Chimeric Face Task (CFT)
The CFT is a measure to assess emotional-perception laterality (Innes et al., 2016). The version we used depicts chimeric images (i.e., two spliced half faces of the same individual) of faces, with one half expressing happiness and one half a neutral affect. On each trial, two versions of this chimera are shown side by side (i.e., on the left and right half of the screen) – one with the emotion on the left half of the face, one with the emotion on the right half of the face. Pairing (e.g., emotion on left half of the face shown on the left position and emotion on right half of the face shown on the right position, and vice versa) was balanced across blocks, with each block containing an equal number of emotional-left-half chimera being shown on the left side or on the right side of the screen. Participants are required to indicate by key press which of the two chimera versions presented simultaneously appears more emotional to them. The CFT we employed consists of 4 × 4 photographs – half in black and white, half in color – with faces of eight women and eight men. Combined with the position counterbalancing achieved across two blocks, this yielded a total of 32 stimulus pairs. These 32 stimulus pairs were shown once to every participant. Like in the case of turning bias, we calculated a laterality quotient from participants’ key press data on which values could range from −1 (each rating went in favor of the emotional half being on the right side of the face) to +1 (each rating went in favor of the emotional half being on the left side of the face). A positive value thus reflects preferential recognition of emotionality in the left visual field and thus a right hemispheric bias (α = 0.82; split-half-reliability across blocks = 0.82).
Gymnasts’ perceptions of failure were assessed as a sport-specific incentive for n Achievement, using a self-developed self-report measure including the questions: “Recently I have experienced more failure during my training sessions” (German: “In letzter Zeit erlebe ich im Training vermehrt Misserfolge.”) and “I made little progress during training” (German: “Ich habe im Training nur wenige Fortschritte gemacht.”). Response options on a 7-point Likert scale format ranged from 1 = not at all applicable to 7 = fully applicable (α = 0.76).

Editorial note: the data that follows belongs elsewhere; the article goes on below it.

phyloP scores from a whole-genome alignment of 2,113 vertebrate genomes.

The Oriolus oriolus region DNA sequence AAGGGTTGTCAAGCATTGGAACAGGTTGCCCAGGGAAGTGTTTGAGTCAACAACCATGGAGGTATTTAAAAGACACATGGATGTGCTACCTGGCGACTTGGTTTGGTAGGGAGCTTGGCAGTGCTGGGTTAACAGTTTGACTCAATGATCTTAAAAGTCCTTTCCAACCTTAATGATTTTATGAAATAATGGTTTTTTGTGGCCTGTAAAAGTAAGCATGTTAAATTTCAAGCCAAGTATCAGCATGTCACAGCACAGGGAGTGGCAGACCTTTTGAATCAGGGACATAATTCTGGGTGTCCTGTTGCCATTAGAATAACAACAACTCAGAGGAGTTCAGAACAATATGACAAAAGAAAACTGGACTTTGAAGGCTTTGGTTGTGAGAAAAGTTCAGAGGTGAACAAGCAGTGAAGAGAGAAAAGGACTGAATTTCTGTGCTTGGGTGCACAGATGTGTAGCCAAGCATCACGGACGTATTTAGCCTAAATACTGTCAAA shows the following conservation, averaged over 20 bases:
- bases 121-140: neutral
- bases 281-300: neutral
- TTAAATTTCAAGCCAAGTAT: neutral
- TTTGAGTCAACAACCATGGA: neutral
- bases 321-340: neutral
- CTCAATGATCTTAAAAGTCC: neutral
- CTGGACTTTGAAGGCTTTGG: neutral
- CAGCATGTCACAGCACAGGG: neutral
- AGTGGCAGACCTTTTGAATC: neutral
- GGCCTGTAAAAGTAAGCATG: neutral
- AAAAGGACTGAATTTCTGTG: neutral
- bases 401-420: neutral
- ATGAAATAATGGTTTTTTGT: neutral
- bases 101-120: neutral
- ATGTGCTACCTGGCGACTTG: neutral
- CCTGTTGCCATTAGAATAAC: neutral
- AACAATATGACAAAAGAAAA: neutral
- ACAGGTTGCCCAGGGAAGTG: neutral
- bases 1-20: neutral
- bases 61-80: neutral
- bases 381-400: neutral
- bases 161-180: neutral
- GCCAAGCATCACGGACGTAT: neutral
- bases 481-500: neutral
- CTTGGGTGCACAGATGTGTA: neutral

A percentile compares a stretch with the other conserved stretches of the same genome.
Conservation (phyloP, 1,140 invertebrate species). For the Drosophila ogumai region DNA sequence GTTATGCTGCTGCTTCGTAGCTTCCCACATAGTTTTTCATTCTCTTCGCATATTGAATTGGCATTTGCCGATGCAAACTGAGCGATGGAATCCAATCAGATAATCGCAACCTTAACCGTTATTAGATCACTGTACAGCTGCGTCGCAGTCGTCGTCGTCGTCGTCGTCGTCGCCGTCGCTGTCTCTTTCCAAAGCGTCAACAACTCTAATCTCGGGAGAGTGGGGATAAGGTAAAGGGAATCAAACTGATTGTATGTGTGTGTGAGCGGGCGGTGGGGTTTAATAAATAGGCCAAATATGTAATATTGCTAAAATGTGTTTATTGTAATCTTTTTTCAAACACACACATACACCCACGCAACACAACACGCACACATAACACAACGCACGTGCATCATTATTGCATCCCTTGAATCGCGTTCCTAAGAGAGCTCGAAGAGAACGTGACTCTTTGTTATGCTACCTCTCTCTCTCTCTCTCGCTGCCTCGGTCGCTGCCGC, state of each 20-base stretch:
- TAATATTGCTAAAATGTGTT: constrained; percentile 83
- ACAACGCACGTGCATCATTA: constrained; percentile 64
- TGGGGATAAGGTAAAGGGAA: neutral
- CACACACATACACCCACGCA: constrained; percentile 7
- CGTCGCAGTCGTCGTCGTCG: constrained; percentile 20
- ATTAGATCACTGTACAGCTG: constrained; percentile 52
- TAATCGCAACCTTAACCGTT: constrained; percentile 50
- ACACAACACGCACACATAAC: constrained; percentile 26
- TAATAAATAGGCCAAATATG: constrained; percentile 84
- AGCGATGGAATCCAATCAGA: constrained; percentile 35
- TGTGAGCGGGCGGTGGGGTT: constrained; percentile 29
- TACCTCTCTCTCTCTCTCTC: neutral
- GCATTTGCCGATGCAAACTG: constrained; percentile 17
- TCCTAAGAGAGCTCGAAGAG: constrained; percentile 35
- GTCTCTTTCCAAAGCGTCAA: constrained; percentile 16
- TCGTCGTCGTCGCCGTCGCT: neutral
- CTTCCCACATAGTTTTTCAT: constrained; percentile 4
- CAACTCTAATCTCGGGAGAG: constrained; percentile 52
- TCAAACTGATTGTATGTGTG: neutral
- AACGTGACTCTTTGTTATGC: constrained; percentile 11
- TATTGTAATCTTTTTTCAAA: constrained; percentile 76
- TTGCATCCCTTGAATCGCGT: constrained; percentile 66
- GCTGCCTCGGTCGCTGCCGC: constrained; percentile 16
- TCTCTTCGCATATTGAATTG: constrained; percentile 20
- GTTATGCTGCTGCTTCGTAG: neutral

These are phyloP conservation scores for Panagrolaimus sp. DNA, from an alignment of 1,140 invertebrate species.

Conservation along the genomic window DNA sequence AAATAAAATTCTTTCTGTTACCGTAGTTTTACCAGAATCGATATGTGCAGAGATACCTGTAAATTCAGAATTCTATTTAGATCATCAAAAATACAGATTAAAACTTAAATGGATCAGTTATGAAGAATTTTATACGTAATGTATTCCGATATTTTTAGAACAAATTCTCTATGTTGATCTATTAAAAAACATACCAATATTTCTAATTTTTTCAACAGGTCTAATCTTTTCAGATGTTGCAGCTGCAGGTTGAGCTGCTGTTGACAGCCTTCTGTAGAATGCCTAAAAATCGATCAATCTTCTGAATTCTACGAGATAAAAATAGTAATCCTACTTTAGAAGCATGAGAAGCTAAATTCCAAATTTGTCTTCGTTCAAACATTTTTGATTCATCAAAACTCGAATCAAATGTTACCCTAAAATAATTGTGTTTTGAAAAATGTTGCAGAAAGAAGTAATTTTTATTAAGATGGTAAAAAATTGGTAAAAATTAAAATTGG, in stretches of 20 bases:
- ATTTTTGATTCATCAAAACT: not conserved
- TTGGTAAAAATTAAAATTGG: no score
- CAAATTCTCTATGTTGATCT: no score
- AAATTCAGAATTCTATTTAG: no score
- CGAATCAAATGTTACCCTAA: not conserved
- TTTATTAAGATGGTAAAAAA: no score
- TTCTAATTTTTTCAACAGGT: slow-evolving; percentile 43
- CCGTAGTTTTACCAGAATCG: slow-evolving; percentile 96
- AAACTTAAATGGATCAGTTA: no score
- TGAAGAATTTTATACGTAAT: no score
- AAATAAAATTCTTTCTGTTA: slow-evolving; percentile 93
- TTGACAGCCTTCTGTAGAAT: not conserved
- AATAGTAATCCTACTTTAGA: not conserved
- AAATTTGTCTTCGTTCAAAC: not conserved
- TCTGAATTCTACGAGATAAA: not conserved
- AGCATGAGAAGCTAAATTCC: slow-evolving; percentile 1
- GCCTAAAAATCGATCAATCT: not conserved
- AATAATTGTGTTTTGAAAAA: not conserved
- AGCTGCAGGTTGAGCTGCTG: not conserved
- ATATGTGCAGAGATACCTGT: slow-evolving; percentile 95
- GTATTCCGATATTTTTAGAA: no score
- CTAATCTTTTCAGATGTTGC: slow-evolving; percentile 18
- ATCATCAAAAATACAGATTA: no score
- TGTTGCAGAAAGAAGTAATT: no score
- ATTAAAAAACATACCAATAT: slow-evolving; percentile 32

Perceived autonomy was assessed as a sport-specific incentive for n Achievement using the eponymous subscale of the Psychological Need Satisfaction in Exercise Scale (PNSE; Wilson et al., 2006). The PNSE subscale consists of six questions (e.g., “I feel free to exercise in my own way,” “I feel free to make my own exercise program decisions”) with response options on a 7-point Likert scale format ranging from 1 = not at all applicable to 7 = fully applicable (α = 0.88).
Type of Training
To assess the social aspects of training as an incentive for n Affiliation, gymnasts were asked to state whether they usually train alone or together in a group (0 = I always train alone and I train together with others sometimes 1 = I train together with others always).
All dependent variables were checked for outliers and conformity to a normal distribution was tested using the Kolmogorov–Smirnov test. To investigate associations between implicit motives and indicators of cognitive-behavioral and motor indicators of rightward brain laterality, Pearson correlation analyses were conducted. All correlations retained their approximate size and significance level when we used Spearman rank-order correlations instead of Pearson correlations to ascertain that the observed associations were not due to the influence of extreme values (see Supplementary Table S1 in Supplementary Material). In addition, we conducted moderator analyses to explore possible effects of age, sex, and competition level on the focal associations. To explore the influence of suitable motive incentives, contributing to better sports performance, moderator analyses were run. All statistical analyses were performed using IBM SPSS 21 (Chicago, IL, United States), with p-values < 0.05 used as significance threshold.
Partly in line with our first preregistered hypothesis, implicit motives are associated with cognitive-behavioral indicators of rightward brain laterality. The analysis shows that emotional-perception laterality (CFT) correlates positively with the implicit achievement motive (Figure 1) and the implicit affiliation motive (Figure 2), but not with the implicit power motive. Contrary to expectations, the correlation analyses show that the measure of motor laterality (turning bias) is not associated with any implicit motive.